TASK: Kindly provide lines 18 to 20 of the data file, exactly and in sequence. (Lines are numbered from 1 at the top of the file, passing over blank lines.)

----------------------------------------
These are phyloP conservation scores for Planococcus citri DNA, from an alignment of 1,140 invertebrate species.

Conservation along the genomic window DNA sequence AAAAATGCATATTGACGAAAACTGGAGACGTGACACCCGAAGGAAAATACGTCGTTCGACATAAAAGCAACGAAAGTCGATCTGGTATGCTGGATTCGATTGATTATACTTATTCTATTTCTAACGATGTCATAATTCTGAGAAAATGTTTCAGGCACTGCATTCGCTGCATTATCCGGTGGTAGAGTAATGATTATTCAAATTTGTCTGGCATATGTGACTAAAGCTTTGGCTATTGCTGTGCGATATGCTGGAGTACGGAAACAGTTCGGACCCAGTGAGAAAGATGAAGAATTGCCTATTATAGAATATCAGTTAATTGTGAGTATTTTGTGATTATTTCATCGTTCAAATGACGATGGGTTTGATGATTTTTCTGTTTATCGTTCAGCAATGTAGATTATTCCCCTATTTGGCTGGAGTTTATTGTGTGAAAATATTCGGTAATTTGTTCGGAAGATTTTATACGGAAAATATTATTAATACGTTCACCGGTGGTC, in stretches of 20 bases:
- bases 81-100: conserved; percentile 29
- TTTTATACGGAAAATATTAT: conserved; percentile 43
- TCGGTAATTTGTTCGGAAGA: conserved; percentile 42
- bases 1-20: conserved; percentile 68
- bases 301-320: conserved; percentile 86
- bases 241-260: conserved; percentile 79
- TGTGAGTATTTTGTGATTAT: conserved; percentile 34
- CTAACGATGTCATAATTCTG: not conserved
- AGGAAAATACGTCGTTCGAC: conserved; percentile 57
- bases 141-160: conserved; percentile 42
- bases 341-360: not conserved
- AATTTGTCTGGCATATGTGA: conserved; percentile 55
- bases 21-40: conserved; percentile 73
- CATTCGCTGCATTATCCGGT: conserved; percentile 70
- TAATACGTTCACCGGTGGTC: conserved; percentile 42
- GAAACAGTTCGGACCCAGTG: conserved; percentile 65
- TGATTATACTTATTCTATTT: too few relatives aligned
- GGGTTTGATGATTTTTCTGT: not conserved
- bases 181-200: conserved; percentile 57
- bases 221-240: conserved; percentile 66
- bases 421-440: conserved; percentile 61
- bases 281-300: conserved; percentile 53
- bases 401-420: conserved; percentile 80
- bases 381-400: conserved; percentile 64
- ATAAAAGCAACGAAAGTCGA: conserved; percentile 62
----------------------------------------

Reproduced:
- GAAACAGTTCGGACCCAGTG: conserved; percentile 65
- TGATTATACTTATTCTATTT: too few relatives aligned
- GGGTTTGATGATTTTTCTGT: not conserved